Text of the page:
Brexit checklist: a valid passport, Anmeldung, a print-out of your online registration form for the Ausländerbehörde, a paying job, German health insurance, a German bank account, a German driving license, and a year’s supply of decent cider.
The 29th of March is nearly upon us, and after more than two years of “robust” negotiations, it’s looking more and more like we’re headed for a no-deal Brexit. So what does that mean for those of us from the UK who have decided to make Berlin our home? As we get closer to the big day, I’ve accepted that I can’t keep sticking my fingers in my ears and hoping that this whole thing will go away. I decided to finally do a bare minimum of research, pump a couple of clued-up friends for information, and see if there were any shreds of certainty in the sea of Brexit doubt.
Before I proceed, you should know that I am Black and a first-generation immigrant. Therefore, it is not completely lost on me that my feelings on this subject of identity will be met with resistance, disagreeing opinions and questions, all of which may emerge because “Today, I feel German” will be considered by many an atypical declaration. It is not every day a man who was born and raised at the heels of Mount Fako, Cameroon audaciously declares himself part of a giant colonialist nation, Germany, in such a public format. These are not feelings I am allowed to claim ownership of, because possessing such opinions can easily be mistaken for the denouncement of one’s own traditions and heritage in the quest to insert one’s self onto a culture that has no place for one’s sensibilities and difference.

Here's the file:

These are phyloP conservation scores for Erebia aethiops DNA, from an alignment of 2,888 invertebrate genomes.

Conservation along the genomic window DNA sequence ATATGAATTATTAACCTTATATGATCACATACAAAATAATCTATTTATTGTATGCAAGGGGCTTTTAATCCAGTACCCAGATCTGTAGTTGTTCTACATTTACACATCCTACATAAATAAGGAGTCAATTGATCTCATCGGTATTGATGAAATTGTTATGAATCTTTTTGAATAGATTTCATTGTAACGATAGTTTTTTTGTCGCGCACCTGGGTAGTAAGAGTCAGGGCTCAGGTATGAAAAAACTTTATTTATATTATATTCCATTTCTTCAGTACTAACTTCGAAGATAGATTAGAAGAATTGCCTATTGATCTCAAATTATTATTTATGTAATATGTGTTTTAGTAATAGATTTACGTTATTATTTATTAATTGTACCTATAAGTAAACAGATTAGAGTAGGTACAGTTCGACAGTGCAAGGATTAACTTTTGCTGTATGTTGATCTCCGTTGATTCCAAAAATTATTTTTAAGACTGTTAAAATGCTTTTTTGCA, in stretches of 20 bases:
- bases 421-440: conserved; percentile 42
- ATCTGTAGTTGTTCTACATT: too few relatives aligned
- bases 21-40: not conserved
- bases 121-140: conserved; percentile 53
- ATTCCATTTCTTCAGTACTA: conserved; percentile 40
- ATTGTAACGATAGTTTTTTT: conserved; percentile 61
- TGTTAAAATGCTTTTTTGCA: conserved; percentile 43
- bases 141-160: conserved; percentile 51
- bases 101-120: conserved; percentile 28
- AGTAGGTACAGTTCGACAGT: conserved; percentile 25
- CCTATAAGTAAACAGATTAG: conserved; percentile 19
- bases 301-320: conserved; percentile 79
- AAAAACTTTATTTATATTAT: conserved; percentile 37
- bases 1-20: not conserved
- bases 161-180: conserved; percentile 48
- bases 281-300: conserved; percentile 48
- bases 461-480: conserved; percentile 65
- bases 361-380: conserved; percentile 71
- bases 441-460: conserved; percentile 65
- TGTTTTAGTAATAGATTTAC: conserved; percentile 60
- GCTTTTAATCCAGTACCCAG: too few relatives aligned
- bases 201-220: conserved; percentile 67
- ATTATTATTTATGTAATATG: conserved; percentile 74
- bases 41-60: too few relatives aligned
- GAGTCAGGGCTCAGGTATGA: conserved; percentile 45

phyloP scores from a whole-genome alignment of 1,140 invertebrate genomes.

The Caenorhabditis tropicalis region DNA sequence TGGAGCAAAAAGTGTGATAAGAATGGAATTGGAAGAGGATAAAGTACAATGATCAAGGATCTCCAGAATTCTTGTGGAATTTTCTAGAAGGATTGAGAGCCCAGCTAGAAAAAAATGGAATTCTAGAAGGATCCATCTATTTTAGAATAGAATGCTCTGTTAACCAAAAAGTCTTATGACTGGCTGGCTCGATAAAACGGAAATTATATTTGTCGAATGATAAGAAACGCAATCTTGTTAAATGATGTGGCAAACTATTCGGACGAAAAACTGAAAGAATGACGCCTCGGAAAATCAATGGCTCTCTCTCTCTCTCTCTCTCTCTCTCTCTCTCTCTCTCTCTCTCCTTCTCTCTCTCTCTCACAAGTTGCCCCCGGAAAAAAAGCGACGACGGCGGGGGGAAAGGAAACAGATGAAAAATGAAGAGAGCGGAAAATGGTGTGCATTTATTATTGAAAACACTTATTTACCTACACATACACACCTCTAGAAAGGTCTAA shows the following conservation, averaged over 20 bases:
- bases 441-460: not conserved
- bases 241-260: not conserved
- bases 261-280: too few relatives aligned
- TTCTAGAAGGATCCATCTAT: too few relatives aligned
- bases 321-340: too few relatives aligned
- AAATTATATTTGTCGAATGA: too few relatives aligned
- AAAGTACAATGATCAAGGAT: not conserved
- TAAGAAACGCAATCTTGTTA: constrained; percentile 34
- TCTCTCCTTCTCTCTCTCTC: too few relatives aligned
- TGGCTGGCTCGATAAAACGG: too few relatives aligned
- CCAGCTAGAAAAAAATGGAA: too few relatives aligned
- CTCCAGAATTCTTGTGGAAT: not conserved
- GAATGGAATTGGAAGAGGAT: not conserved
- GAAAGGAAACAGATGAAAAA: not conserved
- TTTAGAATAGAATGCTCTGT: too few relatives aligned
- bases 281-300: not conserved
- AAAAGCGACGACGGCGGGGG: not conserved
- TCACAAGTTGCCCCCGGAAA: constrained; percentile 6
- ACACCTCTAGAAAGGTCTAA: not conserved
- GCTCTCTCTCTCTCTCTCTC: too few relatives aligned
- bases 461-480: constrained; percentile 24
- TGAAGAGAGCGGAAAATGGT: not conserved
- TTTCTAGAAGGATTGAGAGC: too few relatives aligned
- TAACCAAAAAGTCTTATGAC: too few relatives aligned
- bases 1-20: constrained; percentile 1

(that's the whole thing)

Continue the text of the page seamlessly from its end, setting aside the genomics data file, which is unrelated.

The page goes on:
Ah, December in the city. Have you spent winter in Berlin before? No? Well, then here’s a list of my Top 5 things not to miss during my favorite time of the year – because all of a sudden, everything’s magically different.
Sometimes getting along with your neighbors could be more difficult than releasing your childhood traumas. So, in order to smooth this process, we squeezed through your future neighbors’ windows to chronicle their lives, and give you a sneak peek at how they might look like.
From the family that “incubates” their hardcore-punk band in their apartment to the friendly gay couple that is obsessed with their visits to the psychotherapist — here is a short guide to the family next door depending on your neighborhood.
Disclaimer: No stereotypes were harmed in the writing of this text.